Thompson changing tune on Schiavo case?
Republican Fred Thompson appeared to change his tune on the Terri Schiavo issue during a taped interview aired this morning on ABC's "This Week" with George Stephanopoulos.
As you may recall, Thompson has bungled this issue from the start. But in private discussions with the National Right to Life Committee -- which endorsed Thompson last week -- David O'Steen, executive director, said Thompson clarified his position on end-of-life issues, such as the Schiavo case. Now he thinks state governments can get involved on a state-by-state basis.
Read below for a rough transcript, as best we could get from the Buzz DVR.
From this morning's "This Week:"
Stephanopoulos: (O'Steen) said you clarified that issue for him and you may be doing so publicly. What did you say to them to privately that you haven't said publically? In public, you've said this should be an issue for families and the courts but not for state and federal government.
Thompson: Well, what I said (to them) was ultimately if the families can't get together the first recourse needs to be the state government. What we talked about in a little more detail is the different kinds of end-of-life issues.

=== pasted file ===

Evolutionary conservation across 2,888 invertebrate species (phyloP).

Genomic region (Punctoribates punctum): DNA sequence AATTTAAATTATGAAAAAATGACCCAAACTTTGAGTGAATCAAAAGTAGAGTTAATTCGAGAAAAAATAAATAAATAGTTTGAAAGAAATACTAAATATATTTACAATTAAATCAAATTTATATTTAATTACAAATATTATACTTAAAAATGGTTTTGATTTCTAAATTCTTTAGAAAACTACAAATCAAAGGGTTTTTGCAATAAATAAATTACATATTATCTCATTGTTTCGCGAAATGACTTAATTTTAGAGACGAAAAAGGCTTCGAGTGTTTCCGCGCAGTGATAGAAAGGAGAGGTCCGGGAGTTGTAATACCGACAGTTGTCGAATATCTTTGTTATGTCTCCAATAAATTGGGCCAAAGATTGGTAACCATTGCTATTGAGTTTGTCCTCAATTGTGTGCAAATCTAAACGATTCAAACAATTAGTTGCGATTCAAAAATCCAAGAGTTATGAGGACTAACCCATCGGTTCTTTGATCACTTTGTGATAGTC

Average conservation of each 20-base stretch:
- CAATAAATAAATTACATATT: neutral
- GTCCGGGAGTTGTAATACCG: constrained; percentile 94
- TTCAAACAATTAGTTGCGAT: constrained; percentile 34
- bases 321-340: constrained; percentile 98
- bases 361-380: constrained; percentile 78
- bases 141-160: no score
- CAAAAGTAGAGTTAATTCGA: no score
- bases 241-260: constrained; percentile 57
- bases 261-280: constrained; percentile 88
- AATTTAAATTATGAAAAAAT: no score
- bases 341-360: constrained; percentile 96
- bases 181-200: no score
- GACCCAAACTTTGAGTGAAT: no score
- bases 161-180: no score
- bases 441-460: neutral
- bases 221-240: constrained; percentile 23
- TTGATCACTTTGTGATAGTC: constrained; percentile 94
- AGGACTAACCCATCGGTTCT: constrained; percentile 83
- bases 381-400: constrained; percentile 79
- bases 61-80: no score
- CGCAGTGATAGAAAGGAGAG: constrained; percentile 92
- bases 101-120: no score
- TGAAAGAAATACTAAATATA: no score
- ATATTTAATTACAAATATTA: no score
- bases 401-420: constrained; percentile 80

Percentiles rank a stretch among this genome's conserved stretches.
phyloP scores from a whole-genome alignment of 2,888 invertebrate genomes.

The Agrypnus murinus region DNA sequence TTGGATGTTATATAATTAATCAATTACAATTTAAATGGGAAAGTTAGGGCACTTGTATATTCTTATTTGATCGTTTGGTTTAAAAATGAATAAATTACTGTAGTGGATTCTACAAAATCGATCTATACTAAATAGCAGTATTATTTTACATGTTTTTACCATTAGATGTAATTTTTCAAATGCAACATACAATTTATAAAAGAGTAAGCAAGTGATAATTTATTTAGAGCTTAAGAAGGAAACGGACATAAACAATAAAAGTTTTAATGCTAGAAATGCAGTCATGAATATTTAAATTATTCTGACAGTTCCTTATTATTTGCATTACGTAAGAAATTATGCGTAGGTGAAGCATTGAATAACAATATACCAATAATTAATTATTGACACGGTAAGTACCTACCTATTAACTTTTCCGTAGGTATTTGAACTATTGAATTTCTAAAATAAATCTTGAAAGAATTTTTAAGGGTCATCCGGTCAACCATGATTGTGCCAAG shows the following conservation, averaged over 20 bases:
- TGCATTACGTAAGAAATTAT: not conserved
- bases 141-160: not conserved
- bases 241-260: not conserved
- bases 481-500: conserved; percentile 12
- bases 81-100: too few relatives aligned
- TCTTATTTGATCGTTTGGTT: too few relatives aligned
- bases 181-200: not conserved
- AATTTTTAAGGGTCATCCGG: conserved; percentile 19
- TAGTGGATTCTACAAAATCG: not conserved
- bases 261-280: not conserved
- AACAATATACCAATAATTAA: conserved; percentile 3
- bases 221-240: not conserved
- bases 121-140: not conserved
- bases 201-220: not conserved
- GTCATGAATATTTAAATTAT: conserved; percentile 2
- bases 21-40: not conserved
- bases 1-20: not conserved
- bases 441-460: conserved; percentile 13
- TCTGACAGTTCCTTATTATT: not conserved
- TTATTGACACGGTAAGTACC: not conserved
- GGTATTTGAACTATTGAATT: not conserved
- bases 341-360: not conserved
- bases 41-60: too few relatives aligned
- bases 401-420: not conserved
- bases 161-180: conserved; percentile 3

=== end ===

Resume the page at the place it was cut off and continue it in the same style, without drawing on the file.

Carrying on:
(Thompson went on to say he was reluctant to discuss it because of his personal situation with his daughter.)
... I recognize that there are different kinds of situations where death is not imminent and it's potentially a starvation-type issue, and ah it's really a kind of a different category. ... I still think in that particular case, from what I know about the facts or recall. I would side with the parents.
Stephanopoulos: In the Schiavo case?
Thompson: Yes ... I can't imagine a parent or a spouse or a doctor deciding anything if there is question that this person might live
Stephanopoulos: But there wasn't any question in the Schiavo case.
Thompson: No. Ah ah, that's my point. As I understand it she would have probably lived longer.
Stephanopoulos: But they did an autopsy, she was brain dead.
Thompson: Well (sigh) I didn't know that. At the time that was all kicking around and everybody was asking my opinion based on what was in the newspaper. I am just telling you what I think about the things in general.
My original statement on this was that I don't know enough about the facts. Well, they made a big deal out of it. People wrote about it, "Thompson doesn't know about Schiavo," for a long, long time. When, in fact, it was just trying to avoid getting into the minds and the details of this poor girl here and the legal maelstrom and the political maelstrom that was going on around her.
I think it's time we left her to rest in peace. We can talk about the legal issue.
Stephanopoulos: I want to talk about the legal issue. ... According to the National Right to Life Committee the benefit of the doubt should be to life. That would involve changing state laws across the country.
Thompson: I don't know whether that would or not...
Stephanopoulos: What is your legal position?
Thompson: I don't have a legal position other than it ought to be resolved in the state court system. People have a right to make the laws in their own state to resolve these issues. ...